- Heather Roche shares a list of easy/reliable clarinet multiphonics. Useful information here for composers and performers.
- Eric Schultz examines the history of multiple tonguing on single reed instruments.
- Jenny Maclay explores clarinet orchestral excerpts. (Also consider enlisting for the October Uhl Boot Camp.)
- Flutist Kelly Wilson explains the anatomy and function of the arms.
- Jennet Ingle discusses producing a resonant sound on the oboe.
- Oboist Nuria Cabezas demonstrates some stretches for musicians.
- Flutist Jessica Dunnavant deals with performance nerves.
- Ariel Detwiler shares thoughts on fitting into a band or orchestra bassoon section.
- Patty Mitchell spends some time away from her oboe.
- Hannah Haefele offers some suggestions for warming up on the flute on a tight schedule.
Here are some videos from my recent Delta State University faculty recital. I enjoyed tackling Brett Wery‘s challenging Sonata for multiple woodwinds (flute, clarinet, alto saxophone) and piano, plus some little oboe pieces and the André Previn bassoon sonata. As always, the goal was to challenge myself, so, as always, the performance had some hiccups. But it was a valuable growth experience for me and a chance to perform some new repertoire.
A few months ago I got to perform Claude T. Smith’s Suite for Solo Flute, Clarinet, and Alto Saxophone with the Delta State University Wind Ensemble, conducted by Dr. Erik Richards. It’s a fun showpiece for a woodwind doubler with band, which I’ve had a few opportunities to perform over the last 10 years.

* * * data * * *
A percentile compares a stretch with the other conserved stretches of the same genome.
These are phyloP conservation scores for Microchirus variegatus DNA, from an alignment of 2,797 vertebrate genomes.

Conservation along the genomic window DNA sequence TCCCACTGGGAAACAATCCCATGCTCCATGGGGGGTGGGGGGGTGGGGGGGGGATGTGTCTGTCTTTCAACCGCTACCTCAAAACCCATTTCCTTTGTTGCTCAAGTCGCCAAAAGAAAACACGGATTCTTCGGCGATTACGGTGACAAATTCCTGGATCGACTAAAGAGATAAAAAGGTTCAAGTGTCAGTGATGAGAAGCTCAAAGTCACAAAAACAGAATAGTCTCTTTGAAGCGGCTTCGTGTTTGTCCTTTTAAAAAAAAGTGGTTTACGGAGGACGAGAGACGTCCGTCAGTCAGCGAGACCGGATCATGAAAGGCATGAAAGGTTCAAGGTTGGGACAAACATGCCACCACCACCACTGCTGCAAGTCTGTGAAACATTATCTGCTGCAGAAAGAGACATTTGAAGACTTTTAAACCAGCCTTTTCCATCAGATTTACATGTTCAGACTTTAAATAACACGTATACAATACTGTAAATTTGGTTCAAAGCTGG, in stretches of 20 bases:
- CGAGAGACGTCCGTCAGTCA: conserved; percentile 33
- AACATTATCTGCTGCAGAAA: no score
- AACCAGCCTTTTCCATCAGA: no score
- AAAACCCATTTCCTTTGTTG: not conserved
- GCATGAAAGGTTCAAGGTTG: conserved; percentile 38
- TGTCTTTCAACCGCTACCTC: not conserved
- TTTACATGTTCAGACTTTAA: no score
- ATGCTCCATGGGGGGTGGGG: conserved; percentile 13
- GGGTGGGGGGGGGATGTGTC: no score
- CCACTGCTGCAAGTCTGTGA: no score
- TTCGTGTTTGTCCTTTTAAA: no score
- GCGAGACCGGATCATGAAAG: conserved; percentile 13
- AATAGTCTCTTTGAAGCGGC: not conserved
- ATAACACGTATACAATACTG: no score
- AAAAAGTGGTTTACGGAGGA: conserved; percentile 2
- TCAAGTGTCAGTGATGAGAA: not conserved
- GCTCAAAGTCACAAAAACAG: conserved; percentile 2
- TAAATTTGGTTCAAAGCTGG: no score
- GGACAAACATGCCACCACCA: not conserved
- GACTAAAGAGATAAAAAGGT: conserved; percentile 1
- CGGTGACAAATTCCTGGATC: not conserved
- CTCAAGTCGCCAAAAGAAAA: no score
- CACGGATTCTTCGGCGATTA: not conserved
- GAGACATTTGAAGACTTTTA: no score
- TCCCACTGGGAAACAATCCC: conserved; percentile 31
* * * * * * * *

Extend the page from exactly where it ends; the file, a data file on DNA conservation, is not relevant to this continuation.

The Suite requires more-than-casual doubling on flute, clarinet, and saxophone. (Some of the altissimo in my performance isn’t in the original part.) Like most of Smith’s music, the Suite is light and appealing, with some rhythm/meter hijinks and a hint of jazz influence. Worth tackling if you’re a serious flute-clarinet-saxophone doubler and get a chance to work with a good wind ensemble.
Here’s a YouTube video (audio only) of the April 11 performance:
- Saxophonist Ben Britton explores the connection between tone and intonation. He also gives a nice introduction to the desperately under-taught art of swing articulation.